Australian Federal Treasurer Josh Frydenberg says businesses within the country are aware of the need to diversify trade away from China amid increasing strategic competition with the Chinese Communist Party (CCP).
Frydenberg’s comments follow a speech he made last week, which called on Australian businesses to adopt a “China-plus” strategy that would build on the strength of existing trade relations with China, and other countries. will engage financially.
“I think the business community is waking up to the fact that they need to diversify their markets. They cannot put all their eggs in one basket, namely the China basket. That’s why I talk about China Plus. I do,” he told Sky News Australia on 12 September. “And it’s really businesses and governments that also encourage this diversification of markets and diversification of supply chains.
“There is a growing overlap between our economic policies and economic interests, and our national security policies and national security interests, and Australia has been targeted by China’s economic coercion, simply their reaction to barley, beef, coal and wine exports. See Australia.
“Today, our economy has been remarkably resilient, we have been able to find other markets, and it pays a higher quality and higher premium for Australian goods and services.”
Frydenberg also noted that Australia needs to be “realistic” about the challenges facing Australia-China relations.
Since April 2020, Australia has faced an ongoing trade coercion campaign from the CCP, when Foreign Minister Maris Payne called for an investigation into the origins of COVID-19. The move was strongly rebuked by the Chinese ambassador to Canberra, Cheng Jinghe, who warned of possible action against Australia’s trading ties with China.
In the following months, the CCP implemented a series of restrictions, suspensions and regulatory hurdles focused on coal, alcohol, beef, barley, lobster, timber, lamb and cotton exports to the country.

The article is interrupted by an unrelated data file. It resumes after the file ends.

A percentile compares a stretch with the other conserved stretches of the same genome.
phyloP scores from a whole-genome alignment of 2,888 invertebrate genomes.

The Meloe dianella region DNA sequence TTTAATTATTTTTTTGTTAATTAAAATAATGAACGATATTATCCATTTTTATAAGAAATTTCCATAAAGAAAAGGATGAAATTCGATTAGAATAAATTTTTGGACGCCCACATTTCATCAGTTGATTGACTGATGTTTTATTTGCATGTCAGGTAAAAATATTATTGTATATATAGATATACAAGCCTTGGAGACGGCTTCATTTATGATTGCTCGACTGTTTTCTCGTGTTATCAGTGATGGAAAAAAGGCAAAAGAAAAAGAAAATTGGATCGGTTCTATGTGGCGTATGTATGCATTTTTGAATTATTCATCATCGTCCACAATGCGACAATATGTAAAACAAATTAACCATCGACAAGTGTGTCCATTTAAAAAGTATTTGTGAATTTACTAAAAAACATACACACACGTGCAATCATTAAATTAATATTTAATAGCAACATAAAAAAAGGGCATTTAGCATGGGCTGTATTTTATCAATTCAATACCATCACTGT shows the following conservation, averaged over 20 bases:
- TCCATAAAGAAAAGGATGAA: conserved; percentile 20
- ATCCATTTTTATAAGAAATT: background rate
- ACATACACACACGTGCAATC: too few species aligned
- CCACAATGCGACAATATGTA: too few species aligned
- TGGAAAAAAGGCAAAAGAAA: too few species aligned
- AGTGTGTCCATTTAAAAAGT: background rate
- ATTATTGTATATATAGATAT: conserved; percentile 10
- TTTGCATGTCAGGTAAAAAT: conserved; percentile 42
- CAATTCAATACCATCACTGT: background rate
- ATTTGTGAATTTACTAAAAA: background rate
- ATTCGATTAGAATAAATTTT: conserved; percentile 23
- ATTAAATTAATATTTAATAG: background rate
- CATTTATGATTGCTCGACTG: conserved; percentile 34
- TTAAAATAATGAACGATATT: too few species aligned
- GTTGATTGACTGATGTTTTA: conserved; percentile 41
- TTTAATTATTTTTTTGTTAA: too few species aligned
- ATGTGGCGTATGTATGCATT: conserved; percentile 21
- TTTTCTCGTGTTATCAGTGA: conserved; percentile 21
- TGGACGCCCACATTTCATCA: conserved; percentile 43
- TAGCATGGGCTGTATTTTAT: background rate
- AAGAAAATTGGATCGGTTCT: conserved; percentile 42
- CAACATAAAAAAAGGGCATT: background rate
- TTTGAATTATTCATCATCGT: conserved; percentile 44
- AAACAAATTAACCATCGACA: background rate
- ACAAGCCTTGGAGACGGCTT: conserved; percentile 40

Frydenberg says trade exports declined by $5.4 billion in the June quarter of this year. However, over the same period, “exports of those goods to the rest of the world have increased by $4.4 billion,” he told the Australian National University’s Crawford Leadership Forum on 6 September.
“In many ways, Australia is on the front lines of this new strategic competition,” Frydenberg said. “We have faced increasing pressure to compromise our core values.”
He also said that the CCP is a greater threat globally than the Soviet Union.
“During the Cold War, the Soviet Union was largely cut off from the rest of the world. It did not trade or invest much outside its sphere of influence,” Frydenberg said.
He noted that, in contrast, China’s share of global GDP will reach 18.8 percent in 2021 (compared to only 7.7 percent in 2001); As of 2019, it accounted for 13 percent of global exports, according to data from the International Monetary Fund.
“About 130 countries now have China as their largest trading partner,” Frydenberg said. “This combination of economic weight, global integration and assertiveness presents new and important challenges for many countries around the world.”
Frydenberg’s speech follows comments made by former prime minister Tony Abbott, who recently visited India as a special trade envoy, calling on business leaders to show “character” and stay supply chain free from China. Called to ensure
“In my judgment, it should be the concern of every business to minimize the critical place Chinese intermediates have in our supply chains, lest they be rejected when they are most needed,” he said. Told Policy Exchange, a right-leaning think tank in the UK on July 28.
“This does not mean that, by and large, a business should minimize its costs and maximize its quality and returns to shareholders. But it can be one of those instances where the long-term natural interests of the short-term. Economic interests do not coincide, and where the character of our business leaders demands more than just business savvy.”
This News Originally From – The Epoch Times